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Bernanke Holding Line on Low Rates

Federal Reserve Chairman Ben Bernanke was back in the usual hot seat before Congressional lawmakers itching to garner TV coverage in an election year. And though news has been mostly positive about the U.S. economy, the Fed appears ready to continue on its path, no matter how popular or unpopular it may be with members of the U.S. House and Senate.

Bernanke presented the semi-annual Economic Outlook and the Federal Budget Situation over two days on Capitol Hill, with his most recent appearance coming Tuesday. The report indicated the economy continued to grow, albeit at not an exceedingly robust pace, on strength in sectors such as manufacturing. Additionally, the gains more than offset ongoing construction/real estate woes and concerns from economic problems abroad, primarily in the European Union and should continue to do so. Of keen interest to U.S. businesses are predictions of spending on capital improvements and hope for continued improvement in credit conditions.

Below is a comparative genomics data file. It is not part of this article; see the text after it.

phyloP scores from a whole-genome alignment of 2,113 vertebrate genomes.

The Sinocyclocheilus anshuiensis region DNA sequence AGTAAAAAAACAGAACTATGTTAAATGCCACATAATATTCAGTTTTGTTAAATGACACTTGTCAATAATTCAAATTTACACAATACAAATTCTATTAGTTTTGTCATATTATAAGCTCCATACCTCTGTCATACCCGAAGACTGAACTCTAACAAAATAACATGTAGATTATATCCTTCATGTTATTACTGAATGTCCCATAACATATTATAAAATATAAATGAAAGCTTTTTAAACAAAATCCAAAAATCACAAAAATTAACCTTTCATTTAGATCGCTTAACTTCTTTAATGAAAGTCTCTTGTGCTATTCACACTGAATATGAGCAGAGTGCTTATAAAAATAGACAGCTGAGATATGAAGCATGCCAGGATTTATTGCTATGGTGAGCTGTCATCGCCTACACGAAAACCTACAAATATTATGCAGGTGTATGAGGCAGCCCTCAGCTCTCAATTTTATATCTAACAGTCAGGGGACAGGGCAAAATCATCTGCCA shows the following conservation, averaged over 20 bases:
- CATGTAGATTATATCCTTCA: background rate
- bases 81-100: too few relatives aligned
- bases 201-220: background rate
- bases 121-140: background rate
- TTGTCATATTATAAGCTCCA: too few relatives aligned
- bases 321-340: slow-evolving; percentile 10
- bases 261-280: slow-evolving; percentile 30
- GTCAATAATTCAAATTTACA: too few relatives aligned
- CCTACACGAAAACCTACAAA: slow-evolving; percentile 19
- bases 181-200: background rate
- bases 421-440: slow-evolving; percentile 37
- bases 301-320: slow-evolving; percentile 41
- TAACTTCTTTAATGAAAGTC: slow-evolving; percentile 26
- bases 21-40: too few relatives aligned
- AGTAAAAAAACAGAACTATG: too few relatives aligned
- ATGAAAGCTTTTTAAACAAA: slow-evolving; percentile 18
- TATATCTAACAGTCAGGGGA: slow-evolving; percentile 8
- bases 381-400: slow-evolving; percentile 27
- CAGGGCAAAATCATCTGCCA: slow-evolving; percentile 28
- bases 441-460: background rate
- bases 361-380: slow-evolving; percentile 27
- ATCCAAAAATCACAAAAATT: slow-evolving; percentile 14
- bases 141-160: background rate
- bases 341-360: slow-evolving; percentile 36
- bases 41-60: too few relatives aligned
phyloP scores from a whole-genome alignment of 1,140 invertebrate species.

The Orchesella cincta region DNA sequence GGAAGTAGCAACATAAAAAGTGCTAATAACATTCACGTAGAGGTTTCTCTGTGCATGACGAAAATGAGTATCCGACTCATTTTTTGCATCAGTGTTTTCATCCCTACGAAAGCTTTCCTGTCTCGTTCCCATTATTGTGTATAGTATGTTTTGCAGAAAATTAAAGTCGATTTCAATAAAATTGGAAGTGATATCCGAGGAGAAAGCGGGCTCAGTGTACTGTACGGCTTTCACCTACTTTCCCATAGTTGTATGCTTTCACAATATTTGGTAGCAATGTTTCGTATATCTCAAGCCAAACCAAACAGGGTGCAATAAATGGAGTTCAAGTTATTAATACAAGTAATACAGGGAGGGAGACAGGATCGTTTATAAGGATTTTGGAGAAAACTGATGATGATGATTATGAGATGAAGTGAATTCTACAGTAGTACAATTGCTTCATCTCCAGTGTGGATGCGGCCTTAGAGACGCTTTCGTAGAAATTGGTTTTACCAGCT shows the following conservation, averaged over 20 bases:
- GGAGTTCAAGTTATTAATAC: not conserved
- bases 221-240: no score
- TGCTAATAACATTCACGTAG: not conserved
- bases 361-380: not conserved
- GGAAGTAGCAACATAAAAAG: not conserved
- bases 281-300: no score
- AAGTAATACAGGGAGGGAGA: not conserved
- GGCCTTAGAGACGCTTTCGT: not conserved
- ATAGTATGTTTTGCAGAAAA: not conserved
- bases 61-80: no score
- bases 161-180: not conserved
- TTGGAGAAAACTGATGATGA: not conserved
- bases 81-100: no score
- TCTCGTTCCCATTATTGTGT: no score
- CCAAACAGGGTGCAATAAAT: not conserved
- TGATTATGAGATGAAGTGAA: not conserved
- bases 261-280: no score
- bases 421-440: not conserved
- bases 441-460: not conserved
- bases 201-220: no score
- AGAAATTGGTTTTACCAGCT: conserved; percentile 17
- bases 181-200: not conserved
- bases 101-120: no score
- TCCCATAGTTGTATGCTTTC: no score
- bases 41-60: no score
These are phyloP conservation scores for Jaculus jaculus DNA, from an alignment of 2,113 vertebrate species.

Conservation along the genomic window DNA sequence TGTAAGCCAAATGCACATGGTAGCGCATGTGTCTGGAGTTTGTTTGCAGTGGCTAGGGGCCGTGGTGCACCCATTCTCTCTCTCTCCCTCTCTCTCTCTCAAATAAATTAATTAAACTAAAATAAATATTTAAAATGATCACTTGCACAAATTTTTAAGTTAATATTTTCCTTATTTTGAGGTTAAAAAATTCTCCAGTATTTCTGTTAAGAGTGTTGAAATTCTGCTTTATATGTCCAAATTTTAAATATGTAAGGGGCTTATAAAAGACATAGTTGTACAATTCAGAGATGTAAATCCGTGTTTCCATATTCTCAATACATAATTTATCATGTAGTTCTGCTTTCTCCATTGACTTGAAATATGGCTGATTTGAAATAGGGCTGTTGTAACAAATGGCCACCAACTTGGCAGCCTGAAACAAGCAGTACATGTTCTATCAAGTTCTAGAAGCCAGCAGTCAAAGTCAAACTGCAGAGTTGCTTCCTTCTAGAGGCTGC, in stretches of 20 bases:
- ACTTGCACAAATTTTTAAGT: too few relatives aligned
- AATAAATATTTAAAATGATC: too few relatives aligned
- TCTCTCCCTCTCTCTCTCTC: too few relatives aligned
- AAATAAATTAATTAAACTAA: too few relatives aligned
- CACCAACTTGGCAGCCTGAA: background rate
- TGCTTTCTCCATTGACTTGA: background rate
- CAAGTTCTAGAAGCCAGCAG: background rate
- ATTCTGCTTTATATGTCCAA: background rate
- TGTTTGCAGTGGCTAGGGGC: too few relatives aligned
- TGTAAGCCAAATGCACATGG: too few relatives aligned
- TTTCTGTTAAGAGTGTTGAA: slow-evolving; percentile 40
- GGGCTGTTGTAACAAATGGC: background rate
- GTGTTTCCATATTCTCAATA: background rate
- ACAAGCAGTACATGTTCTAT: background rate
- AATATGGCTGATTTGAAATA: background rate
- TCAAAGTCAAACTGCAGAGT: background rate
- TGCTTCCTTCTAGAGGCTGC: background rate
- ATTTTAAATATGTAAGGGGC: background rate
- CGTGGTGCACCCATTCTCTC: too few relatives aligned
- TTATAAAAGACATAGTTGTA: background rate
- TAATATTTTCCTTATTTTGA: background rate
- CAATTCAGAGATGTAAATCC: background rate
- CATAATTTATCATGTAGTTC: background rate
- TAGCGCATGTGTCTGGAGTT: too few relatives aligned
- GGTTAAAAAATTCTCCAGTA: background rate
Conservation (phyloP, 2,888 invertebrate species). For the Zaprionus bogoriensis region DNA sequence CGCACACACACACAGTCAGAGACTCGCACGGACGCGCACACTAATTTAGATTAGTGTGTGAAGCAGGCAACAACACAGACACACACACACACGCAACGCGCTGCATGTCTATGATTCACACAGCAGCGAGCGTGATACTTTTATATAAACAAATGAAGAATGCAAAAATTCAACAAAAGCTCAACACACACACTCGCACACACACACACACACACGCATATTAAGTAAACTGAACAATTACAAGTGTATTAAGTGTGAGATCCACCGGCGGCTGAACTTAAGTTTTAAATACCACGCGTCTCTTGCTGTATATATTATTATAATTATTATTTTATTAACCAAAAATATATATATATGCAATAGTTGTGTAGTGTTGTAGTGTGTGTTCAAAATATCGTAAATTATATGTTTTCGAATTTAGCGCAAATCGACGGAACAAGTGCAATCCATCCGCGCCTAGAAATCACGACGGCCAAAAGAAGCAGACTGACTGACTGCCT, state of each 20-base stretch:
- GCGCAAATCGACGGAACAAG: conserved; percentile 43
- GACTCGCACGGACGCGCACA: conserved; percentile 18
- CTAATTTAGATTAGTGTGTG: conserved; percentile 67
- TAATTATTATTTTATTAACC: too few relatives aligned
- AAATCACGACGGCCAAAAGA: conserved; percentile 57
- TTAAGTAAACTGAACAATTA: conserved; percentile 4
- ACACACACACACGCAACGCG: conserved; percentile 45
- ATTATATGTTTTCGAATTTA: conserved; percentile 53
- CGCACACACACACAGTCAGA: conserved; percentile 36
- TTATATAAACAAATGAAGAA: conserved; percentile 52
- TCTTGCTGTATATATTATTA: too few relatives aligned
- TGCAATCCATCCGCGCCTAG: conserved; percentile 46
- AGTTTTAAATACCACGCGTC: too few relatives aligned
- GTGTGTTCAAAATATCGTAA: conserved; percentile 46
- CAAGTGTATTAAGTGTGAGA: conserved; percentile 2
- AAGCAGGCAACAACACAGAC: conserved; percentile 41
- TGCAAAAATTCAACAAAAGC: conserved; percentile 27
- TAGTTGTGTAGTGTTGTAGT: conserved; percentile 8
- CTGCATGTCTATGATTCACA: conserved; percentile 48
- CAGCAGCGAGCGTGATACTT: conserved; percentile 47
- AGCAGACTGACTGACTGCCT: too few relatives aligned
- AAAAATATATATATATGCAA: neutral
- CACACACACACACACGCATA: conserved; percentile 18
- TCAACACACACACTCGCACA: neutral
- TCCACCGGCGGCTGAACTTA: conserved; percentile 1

"More recently, the pace of growth in business investment has slowed, likely reflecting concerns about both the domestic outlook and developments in Europe. However, there are signs that these concerns are abating somewhat," Bernanke said. "If business confidence continues to improve, U.S. firms should be well positioned to increase both capital spending and hiring: larger businesses are still able to obtain credit at historically low interest rates, and corporate balance sheets are strong. And, though many smaller businesses continue to face difficulties in obtaining credit, surveys indicate that credit conditions have begun to improve modestly for those firms as well."

Another key topic of conversation was the positive January unemployment numbers that shocked market-watchers by falling to 8.3%. Still, the chairman reaffirmed the Fed would keep the target for the federal funds rate near zero into 2014. He also warned that unemployment numbers for one month do not paint a complete, reliable picture about a U.S. labor market that still faces some problems or the fact that unemployment numbers do not track the many who have simply given up looking for a job as certain industry sectors and regions have seen an anemic rebound or stagnation to date.

Ken Goldstein of the Conference Board said the hot question right now is whether the "near bombshell" January employment numbers represent more of a temporary window or a real trend.

"Since I didn't expect the gain to be that high, I kind of side with the former," Goldstein told NACM. "It's comforting to think I'm on same side as Bernanke. It's a little like being in same huddle with Eli [Manning]." For those under a proverbial rock earlier this week, Manning led the New York Giants National Football League franchise to a victory in Super Bowl XLVI, which set a U.S. television-viewing record.

Brian Shappell, NACM staff writer